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Holly Sagstetter

VPN and RDP: Securely Work from Home

December 5, 2020

We are now living in a world where most people work from home. Due to COVID-19, experts are saying that if you can stay home, you should stay home. Employers are scrambling to make sure employees have the tools they need AND that they are keeping data safe.  By offering remote access, you're doing the riskiest thing a company can do from a cybersecurity perspective. You're giving people a way to bypass all security and get to your equipment and files. Remote access is what led to the Target breach, which exposed the personal information of about 70 million customers. Each remote connection creates a new access point for cybercriminals to exploit. So you want to do this the right way.

VPN and RDP services are somewhat similar and people are sometimes confused on what these services actually do. Both can give you remote access to a server or a computer, but there are key differences between the two. Let’s take a closer look at VPN and RDP.

working at desk with laptop

RDP: Remote Desktop Protocol

RDP (Remote Desktop Protocol) gives you the ability to control a computer’s desktop on one system while displayed on another. You can use your laptop at home but control your desktop at the office. RDP allows you to use special software that is on the host machine. Unfortunately, some people (especially with slower Internet connections) can find RDP connection slow. Everything you’re doing on your device is being done on your host machine.

So RDP definitely would give employees the tools they need to work from home. They’re accessing their work computer from their home device.

Is RDP secure?

In a perfect world, RDP is pretty secure. Microsoft had some security issues in the past, but they've been patched with the latest versions of Windows.

The problem is that most people aren't working "in a perfect world." Most companies struggle to put all the following in place:

  • Strong passwords
  • Two-factor authentication (2FA)
  • Clipboard disabled
  • Local AND remote computers patched and verified that there are no RDP vulnerabilities (remember the Windows BlueKeep attack last year?)
  • Network level authentication
  • Ideally, only have Standard user access (not Admin)
  • Encryption set to High
  • Some port other than 3389 (though this doesn't help much)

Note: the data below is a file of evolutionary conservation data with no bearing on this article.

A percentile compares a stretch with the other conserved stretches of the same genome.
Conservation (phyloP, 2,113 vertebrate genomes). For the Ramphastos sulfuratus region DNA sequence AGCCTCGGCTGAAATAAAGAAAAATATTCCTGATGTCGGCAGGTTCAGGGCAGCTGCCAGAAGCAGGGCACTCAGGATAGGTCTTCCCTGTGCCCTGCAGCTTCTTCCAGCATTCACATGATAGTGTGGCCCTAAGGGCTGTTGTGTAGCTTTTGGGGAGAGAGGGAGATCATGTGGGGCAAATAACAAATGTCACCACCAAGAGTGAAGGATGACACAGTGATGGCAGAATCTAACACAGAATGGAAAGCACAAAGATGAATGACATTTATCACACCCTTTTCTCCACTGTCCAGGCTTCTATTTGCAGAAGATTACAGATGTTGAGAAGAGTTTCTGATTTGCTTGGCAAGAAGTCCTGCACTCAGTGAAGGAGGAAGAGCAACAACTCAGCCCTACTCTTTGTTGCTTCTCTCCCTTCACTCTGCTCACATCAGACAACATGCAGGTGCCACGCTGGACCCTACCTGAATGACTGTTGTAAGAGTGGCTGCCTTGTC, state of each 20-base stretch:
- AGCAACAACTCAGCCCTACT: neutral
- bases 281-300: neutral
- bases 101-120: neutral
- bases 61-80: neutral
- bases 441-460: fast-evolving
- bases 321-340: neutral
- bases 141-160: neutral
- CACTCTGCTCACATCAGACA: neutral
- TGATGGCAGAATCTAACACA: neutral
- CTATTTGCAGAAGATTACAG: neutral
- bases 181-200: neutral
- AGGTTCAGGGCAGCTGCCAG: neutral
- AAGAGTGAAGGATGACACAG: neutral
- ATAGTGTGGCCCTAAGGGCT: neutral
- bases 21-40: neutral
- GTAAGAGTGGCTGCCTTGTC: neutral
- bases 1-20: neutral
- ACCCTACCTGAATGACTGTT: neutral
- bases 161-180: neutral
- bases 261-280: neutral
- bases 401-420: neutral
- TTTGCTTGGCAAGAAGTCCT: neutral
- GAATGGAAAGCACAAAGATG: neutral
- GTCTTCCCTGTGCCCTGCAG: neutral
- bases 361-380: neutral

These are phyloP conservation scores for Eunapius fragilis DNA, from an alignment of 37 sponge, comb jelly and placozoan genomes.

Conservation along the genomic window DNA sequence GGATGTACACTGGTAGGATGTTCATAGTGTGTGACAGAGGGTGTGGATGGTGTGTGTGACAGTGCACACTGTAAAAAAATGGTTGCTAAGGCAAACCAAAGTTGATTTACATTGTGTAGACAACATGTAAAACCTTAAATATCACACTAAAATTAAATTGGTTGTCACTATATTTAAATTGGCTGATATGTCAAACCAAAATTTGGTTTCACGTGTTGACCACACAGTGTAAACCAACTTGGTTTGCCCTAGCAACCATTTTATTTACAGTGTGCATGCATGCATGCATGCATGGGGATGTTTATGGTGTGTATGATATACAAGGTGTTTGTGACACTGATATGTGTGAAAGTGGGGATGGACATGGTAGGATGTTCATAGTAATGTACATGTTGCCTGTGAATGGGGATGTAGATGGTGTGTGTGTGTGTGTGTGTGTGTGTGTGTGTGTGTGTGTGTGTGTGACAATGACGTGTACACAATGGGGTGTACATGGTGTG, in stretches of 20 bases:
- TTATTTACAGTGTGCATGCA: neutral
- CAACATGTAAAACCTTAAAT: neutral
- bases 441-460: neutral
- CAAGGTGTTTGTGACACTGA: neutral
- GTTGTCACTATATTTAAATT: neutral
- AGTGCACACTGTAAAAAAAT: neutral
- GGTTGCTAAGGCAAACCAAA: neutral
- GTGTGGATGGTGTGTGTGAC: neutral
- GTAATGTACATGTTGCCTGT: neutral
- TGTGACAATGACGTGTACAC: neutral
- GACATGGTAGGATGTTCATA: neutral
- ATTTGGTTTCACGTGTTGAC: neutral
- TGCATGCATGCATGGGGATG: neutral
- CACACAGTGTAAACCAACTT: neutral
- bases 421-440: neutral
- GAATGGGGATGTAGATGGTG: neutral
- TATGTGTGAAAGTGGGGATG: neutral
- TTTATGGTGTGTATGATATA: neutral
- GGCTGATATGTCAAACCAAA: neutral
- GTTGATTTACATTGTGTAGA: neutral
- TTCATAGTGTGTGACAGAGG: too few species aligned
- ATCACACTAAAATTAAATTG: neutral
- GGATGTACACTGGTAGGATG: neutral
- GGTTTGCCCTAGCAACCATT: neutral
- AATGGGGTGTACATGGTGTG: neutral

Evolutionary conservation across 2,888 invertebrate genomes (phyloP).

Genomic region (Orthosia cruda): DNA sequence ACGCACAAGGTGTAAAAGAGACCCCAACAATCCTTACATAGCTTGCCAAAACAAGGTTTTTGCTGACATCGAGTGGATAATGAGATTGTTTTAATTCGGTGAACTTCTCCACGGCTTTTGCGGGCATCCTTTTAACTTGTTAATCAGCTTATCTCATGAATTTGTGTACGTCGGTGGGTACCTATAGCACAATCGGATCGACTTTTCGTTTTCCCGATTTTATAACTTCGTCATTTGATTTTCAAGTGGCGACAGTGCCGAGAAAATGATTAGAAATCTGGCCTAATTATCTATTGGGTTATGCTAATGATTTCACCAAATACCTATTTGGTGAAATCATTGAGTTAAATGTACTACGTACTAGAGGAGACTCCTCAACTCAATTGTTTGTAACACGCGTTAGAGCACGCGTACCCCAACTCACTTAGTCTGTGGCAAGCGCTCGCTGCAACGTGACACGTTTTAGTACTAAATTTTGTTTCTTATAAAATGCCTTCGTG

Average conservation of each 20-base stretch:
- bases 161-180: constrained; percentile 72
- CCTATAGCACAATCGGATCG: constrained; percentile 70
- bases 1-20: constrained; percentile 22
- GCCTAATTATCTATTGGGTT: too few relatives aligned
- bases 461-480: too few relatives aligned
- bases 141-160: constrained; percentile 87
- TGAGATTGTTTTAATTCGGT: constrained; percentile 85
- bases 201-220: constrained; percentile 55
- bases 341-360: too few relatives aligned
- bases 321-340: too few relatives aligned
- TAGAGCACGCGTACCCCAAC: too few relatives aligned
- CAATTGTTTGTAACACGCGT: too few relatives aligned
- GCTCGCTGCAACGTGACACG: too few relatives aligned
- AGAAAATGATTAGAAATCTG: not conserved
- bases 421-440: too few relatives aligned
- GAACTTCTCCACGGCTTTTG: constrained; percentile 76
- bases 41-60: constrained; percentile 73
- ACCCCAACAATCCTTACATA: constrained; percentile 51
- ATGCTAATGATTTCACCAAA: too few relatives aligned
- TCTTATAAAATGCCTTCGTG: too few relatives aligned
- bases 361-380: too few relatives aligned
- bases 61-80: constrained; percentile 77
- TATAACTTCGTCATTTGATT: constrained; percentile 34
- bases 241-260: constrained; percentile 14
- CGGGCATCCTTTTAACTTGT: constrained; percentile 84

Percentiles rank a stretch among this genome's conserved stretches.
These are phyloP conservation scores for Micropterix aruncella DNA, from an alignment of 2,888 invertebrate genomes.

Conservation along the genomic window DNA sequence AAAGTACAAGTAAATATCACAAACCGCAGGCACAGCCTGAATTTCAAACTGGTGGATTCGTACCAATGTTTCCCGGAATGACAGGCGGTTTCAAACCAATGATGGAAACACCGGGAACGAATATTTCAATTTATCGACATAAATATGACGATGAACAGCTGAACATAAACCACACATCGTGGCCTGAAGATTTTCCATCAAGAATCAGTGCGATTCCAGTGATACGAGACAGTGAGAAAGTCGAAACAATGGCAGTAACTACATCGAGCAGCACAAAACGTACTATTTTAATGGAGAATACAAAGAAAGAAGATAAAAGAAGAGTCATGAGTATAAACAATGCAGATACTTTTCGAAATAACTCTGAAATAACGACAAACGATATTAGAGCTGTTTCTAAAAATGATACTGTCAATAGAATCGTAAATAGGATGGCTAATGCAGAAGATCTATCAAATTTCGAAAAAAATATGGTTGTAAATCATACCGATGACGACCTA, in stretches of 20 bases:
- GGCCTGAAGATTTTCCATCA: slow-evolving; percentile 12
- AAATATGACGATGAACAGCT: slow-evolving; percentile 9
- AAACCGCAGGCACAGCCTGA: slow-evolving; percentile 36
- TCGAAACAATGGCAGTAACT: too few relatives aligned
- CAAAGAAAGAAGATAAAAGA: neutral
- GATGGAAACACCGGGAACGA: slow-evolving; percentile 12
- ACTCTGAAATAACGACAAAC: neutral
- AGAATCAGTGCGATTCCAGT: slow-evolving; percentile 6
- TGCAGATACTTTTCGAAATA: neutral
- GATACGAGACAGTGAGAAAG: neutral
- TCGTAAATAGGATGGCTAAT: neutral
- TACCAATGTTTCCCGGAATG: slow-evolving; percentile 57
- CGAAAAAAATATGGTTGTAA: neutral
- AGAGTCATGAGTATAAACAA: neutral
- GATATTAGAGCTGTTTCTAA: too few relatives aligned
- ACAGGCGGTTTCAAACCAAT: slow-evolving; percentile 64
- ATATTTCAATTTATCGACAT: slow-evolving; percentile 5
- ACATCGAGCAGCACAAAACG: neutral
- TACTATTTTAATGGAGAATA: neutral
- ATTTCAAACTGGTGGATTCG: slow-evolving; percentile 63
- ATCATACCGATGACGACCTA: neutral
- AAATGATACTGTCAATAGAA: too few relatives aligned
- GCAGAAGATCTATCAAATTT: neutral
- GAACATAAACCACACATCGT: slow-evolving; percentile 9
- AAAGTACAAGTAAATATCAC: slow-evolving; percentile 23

• Someone actually looking at the logs to find suspicious activity

And even if you do these things, the big flaw with RDP is that you always have an open port (even if it's not 3389) telling the Internet "hey hackers, here I am with an RDP service listening, come target me." That makes you higher risk, no matter what.

VPN: Virtual Private Network

So how is VPN different from RDP? VPN (Virtual Private Network) allows you to connect to a VPN server, which in turn lets you connect to your company network. By itself, it doesn’t give you access to your host computer from another location (like RDP), but instead connects you to your office. This encrypts your internet traffic and can be very secure.  It won’t let you access specific functionality of your host computer (like using a certain software that you don’t have on your home computer). So depending on your company, using a VPN may not give your employees access to the tools they need to do work remotely.

However, many companies use both tools in combination. They’ll have people first connect with VPN, and then use RDP to control their work computer.

Is VPN secure?

If VPN is properly configured, yes, VPN is very secure. But, of course, it needs to be set up the correct way:

  • Two-factor authentication (2FA)
  • Strong passwords
  • Scanning for accidentally opened ports
  • Someone looking at logs to find suspicious activity
  • Don't allow split tunneling

Which is better: VPN or RDP?

So although RDP can be pretty secure, we generally don’t recommend people use RDP by itself. You’d be relying too much on 2FA, announcing to anyone with a port scanner that you exist and praying there aren’t any new RDP vulnerabilities.  If you want to use RDP, it’s penny-wise and pound-foolish not to add VPN as an added layer of security. If VPN is set up the right way, you'll still appear invisible to port scanners. It also separates the access from the control -- depending on how you set it up. VPN's also tend to have stronger controls against password spraying attacks and brute force / DOS attacks. And even if you're not doing a great job of patching local and remote computer vulnerabilities, it's more likely that you're going to keep your firewall patched to address any VPN vulnerabilities. Instead of looking at using VPN or RDP, a combination of the two is usually the best option. It provides security, privacy and encryption, but still allows employees to access their host computer. sec cybersecurity guidance - Businessman with tablet

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